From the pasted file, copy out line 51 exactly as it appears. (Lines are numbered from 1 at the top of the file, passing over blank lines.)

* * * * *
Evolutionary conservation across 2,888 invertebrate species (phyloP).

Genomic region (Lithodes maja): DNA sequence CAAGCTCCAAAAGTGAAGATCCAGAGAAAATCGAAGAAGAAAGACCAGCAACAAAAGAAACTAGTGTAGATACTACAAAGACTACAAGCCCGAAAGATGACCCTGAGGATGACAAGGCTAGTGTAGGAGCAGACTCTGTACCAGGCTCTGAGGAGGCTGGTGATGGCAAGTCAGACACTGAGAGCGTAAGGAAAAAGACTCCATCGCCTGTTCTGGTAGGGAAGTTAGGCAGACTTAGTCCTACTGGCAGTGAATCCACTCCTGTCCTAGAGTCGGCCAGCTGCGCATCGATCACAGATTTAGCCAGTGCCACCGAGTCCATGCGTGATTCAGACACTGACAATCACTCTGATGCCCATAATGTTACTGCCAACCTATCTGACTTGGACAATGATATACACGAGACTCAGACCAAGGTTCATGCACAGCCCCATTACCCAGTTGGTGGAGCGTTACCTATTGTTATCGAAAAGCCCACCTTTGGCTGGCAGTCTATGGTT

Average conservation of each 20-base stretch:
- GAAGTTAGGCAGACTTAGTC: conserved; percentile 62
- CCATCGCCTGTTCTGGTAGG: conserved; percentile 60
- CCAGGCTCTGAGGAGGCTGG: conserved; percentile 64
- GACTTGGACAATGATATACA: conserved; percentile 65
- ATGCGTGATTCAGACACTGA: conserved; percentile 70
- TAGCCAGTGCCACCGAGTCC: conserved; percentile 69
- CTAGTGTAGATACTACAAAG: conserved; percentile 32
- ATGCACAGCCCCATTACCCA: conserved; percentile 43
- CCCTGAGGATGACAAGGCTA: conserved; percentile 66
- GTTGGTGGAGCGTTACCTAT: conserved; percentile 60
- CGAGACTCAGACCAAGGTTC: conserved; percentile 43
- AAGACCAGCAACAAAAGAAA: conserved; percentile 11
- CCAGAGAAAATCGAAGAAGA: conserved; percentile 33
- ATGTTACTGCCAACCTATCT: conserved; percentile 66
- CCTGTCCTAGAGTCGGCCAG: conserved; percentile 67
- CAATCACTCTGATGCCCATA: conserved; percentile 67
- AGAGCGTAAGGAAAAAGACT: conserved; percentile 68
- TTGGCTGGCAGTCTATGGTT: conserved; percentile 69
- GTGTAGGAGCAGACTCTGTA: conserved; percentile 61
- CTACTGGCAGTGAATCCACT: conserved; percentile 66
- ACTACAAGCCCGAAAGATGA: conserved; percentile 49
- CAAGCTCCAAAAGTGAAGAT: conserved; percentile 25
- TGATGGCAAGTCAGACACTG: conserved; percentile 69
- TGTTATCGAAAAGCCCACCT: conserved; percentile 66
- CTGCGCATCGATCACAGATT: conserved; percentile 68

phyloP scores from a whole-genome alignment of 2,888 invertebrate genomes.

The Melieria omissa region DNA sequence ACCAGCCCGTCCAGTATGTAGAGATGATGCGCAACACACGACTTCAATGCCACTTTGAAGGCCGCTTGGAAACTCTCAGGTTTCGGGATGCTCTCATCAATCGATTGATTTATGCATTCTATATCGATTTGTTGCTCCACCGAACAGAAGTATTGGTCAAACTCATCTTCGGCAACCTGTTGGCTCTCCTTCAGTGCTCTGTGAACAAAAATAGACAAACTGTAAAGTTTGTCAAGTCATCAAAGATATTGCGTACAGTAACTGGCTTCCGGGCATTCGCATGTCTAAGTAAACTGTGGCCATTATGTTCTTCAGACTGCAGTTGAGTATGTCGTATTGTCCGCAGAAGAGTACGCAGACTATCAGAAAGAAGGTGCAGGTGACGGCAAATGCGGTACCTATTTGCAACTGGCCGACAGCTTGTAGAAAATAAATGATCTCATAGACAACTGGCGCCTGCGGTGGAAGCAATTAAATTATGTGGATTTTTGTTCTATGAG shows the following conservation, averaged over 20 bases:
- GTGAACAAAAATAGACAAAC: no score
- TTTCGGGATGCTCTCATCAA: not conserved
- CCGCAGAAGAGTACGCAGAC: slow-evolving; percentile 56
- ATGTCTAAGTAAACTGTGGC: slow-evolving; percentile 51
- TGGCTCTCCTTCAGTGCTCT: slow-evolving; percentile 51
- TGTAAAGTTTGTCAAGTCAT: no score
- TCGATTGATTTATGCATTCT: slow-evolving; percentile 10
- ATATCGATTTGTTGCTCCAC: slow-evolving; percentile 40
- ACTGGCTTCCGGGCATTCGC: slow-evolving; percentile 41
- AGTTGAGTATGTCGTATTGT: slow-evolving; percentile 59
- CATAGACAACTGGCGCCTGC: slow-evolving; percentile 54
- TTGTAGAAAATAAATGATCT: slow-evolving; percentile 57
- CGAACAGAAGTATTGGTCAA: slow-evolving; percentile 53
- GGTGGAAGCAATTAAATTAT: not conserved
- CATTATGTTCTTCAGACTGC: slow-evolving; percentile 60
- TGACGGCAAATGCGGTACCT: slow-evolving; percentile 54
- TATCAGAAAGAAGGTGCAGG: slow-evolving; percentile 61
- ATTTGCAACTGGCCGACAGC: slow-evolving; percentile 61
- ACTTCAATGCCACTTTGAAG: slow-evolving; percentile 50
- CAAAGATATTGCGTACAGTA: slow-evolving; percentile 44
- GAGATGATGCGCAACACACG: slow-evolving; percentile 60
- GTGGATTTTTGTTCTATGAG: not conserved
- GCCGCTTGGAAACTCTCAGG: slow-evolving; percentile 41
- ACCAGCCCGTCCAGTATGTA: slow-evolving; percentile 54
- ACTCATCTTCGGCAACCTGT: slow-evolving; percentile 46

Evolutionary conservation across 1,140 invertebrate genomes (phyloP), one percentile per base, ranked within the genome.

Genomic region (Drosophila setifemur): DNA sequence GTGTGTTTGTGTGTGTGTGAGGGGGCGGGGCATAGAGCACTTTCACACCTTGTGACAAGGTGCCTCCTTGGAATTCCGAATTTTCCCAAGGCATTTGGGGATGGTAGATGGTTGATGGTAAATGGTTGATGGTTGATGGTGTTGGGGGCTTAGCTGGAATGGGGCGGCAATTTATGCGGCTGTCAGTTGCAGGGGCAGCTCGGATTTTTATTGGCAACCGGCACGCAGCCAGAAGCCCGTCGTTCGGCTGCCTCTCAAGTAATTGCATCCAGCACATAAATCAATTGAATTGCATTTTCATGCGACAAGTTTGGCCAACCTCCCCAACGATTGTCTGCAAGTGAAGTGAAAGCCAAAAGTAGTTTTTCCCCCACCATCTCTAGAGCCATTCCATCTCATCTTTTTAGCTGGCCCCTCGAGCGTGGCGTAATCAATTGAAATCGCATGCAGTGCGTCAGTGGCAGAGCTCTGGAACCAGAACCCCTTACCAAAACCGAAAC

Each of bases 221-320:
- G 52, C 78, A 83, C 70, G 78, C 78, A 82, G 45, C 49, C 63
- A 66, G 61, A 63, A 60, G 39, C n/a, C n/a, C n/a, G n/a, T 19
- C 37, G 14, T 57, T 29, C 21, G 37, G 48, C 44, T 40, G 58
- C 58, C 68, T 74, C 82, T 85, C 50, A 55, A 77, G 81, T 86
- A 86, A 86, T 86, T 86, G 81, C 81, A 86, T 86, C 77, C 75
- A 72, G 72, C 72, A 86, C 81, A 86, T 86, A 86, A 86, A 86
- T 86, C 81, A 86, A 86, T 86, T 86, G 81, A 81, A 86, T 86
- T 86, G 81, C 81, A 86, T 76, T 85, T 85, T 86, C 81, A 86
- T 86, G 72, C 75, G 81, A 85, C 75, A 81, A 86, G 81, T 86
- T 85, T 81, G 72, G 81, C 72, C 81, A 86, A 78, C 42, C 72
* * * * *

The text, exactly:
- GAGATGATGCGCAACACACG: slow-evolving; percentile 60